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property_cache.h File Reference
#include <map>
#include <vector>
#include "pagespeed/kernel/base/basictypes.h"
#include "pagespeed/kernel/base/ref_counted_ptr.h"
#include "pagespeed/kernel/base/scoped_ptr.h"
#include "pagespeed/kernel/base/string.h"
#include "pagespeed/kernel/base/string_util.h"
#include "pagespeed/kernel/cache/cache_interface.h"
#include "pagespeed/opt/http/request_context.h"

Go to the source code of this file.


class  net_instaweb::PropertyValue
 Holds the value & stability-metadata for a property. More...
class  net_instaweb::PropertyCache
 Adds property-semantics to a raw cache API. More...
class  net_instaweb::PropertyCache::Cohort
class  net_instaweb::AbstractPropertyPage
 Abstract interface for implementing a PropertyPage. More...
class  net_instaweb::PropertyPage


 Unit-test framework for wget fetcher.


typedef std::vector
< PropertyPage * > 

Detailed Description

Implements a cache that can be used to store multiple properties on a key. This can be useful if the origin data associated with the key is not cacheable itself, but we think some properties of it might be reasonably stable. The cache can optionally track how frequently the properties change, so that when a property is read, the reader can gauge how stable it is. It also will manage time-based expirations of property-cache data (NYI).

It supports properties with widely varying update frequences, though these must be specified by the programmer by grouping objects of similar frequency in a Cohort.

Terminology: PropertyCache – adds property semantics & grouping to the raw name/value Cache Interface.

PropertyValue – a single name/value pair with stability metadata, so that users of the PropertyValue can find out whether the property being measured appears to be stable.

PropertyCache::Cohort – labels a group of PropertyValues that are expected to have similar write-frequency. Properties are grouped together to minimize the number of cache lookups and puts. But we do not want to put all values into a single Cohort to avoid having fast-changing properties stomp on a slow-changing properties that share the same cache entry. Thus we initiate lookpus for all Cohorts immediately on receiving a URL, but we write back each Cohort independently, under programmer control.

The concurrent read of all Cohorts can be implemented on top of a batched cache lookup if the platform supports it, to reduce RPCs.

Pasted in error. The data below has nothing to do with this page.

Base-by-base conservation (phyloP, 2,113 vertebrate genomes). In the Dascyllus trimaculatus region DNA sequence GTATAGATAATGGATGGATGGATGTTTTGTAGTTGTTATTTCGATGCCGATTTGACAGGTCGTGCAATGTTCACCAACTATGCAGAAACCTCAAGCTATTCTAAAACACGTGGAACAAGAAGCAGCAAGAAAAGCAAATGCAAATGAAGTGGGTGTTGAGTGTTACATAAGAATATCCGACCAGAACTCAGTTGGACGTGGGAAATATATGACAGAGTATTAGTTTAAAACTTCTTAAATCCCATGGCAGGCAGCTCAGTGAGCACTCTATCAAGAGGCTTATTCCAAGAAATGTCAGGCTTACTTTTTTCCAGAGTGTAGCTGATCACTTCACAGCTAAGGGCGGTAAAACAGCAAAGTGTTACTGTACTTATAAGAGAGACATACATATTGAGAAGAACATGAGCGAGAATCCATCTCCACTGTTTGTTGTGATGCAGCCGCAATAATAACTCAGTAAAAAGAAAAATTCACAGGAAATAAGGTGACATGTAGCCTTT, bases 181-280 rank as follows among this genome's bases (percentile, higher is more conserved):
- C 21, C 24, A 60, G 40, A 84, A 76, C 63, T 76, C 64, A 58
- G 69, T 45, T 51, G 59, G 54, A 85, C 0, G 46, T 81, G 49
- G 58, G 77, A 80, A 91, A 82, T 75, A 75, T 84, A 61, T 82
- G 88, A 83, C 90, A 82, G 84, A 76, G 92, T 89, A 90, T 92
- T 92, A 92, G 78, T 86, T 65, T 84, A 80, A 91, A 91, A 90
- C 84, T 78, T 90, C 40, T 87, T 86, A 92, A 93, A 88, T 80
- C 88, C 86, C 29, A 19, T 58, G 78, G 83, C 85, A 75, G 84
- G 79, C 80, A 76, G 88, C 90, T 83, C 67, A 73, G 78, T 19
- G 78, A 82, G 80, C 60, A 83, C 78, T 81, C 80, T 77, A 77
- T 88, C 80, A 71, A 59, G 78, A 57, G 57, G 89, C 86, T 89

Note that the Cohort* is simply a label, and doesn't hold the properties or the data.

PropertyPage – this tracks all the PropertyValues in all the Cohorts for a key (e.g., an HTML page URL). Generally a PropertyPage must be read prior to being written, so that unmodified PropertyValues in a Cohort are not erased by updating a single Cohert property. The page executes a Read/Modify/Write sequence, but there is no locking. Multiple processes & threads are potentially writing entries to the cache simultaneously, so there can be races which might stomp on writes for individual properties in a Cohort.

The value of aggregating multiple properties into a Cohort is to reduce the query-traffic on caches.

Let's study an example for URL "http://..." with two Cohorts, "dom_metrics" and "render_data", where we expect dom_metrics to be updated very frequently. In dom_metrics we have (not that this is useful) "num_divs" and "num_a_tags". In "render_data" we have "critical_image_list" and "referenced_resources". When we get a request for "" we'll make a batched lookup for 2 keys:

"prop/". "prop/".

Within the values for "prop/" we'll have a 2-element array of Property values for "num_divs" and "num_a_tags". We'll write to that cache entry; possibly every time is rewritten, so that we can track how stable the number of divs and a_tags is, so that rewriters that might wish to exploit advance knowledge of how many tags are going to be in the document can determine how reliable that information is.

In the future we might track real-time & limit the frequency of updates for a given entry.